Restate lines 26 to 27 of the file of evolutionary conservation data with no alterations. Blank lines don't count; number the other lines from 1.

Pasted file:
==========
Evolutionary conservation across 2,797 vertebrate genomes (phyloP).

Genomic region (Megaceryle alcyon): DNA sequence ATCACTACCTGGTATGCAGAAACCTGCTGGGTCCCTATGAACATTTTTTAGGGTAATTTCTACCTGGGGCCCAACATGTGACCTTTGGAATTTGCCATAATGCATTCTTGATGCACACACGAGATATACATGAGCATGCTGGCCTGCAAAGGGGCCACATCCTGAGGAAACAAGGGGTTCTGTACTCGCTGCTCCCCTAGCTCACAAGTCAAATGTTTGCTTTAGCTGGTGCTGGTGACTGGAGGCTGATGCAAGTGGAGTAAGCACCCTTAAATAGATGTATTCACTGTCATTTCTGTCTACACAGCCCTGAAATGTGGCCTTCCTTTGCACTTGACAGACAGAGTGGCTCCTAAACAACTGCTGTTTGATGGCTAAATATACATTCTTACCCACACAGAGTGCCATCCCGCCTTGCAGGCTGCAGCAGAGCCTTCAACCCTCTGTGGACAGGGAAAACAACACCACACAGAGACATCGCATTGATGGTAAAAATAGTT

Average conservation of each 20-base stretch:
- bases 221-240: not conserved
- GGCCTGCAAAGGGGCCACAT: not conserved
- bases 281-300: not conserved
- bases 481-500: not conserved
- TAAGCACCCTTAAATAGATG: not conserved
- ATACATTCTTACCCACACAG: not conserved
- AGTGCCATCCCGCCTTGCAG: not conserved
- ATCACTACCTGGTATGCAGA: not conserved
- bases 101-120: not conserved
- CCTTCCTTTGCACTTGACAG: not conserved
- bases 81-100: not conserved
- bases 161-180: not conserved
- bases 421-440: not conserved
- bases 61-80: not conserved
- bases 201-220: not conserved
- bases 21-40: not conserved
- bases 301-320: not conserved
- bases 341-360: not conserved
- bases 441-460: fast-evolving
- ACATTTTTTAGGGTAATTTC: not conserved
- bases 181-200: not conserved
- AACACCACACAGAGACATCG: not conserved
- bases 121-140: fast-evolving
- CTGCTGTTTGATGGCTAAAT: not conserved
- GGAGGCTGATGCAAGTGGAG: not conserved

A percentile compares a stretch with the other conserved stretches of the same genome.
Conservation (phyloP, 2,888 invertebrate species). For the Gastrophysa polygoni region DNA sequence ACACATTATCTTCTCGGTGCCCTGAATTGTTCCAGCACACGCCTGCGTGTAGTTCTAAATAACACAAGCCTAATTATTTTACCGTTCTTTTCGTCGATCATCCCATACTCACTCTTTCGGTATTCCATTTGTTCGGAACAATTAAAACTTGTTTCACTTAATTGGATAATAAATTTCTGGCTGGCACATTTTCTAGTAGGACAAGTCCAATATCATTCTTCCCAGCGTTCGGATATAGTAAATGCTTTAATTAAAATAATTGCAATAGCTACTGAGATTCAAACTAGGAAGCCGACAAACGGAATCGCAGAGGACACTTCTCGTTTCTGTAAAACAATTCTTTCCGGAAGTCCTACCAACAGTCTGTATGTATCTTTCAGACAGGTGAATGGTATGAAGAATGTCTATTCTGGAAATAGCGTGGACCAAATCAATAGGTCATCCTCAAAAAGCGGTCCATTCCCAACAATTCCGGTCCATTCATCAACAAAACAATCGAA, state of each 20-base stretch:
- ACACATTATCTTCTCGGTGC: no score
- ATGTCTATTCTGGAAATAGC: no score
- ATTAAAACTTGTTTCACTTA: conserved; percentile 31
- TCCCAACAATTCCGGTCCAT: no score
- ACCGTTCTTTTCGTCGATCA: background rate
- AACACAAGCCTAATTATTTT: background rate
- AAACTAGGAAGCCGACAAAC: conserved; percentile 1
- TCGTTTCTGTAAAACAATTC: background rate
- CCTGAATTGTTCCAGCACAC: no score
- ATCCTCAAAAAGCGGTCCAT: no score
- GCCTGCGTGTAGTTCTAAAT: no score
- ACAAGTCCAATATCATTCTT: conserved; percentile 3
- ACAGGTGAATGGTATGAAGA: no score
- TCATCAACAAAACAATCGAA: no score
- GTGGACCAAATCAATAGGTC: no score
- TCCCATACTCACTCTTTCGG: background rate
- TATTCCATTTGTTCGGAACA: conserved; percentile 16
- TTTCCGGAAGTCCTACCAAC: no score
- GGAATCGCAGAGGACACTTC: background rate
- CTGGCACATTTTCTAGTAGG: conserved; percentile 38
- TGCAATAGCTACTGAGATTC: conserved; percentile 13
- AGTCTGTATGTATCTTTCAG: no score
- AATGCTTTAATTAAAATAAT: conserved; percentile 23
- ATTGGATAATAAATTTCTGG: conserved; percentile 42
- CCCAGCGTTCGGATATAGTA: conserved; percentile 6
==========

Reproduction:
- bases 121-140: fast-evolving
- CTGCTGTTTGATGGCTAAAT: not conserved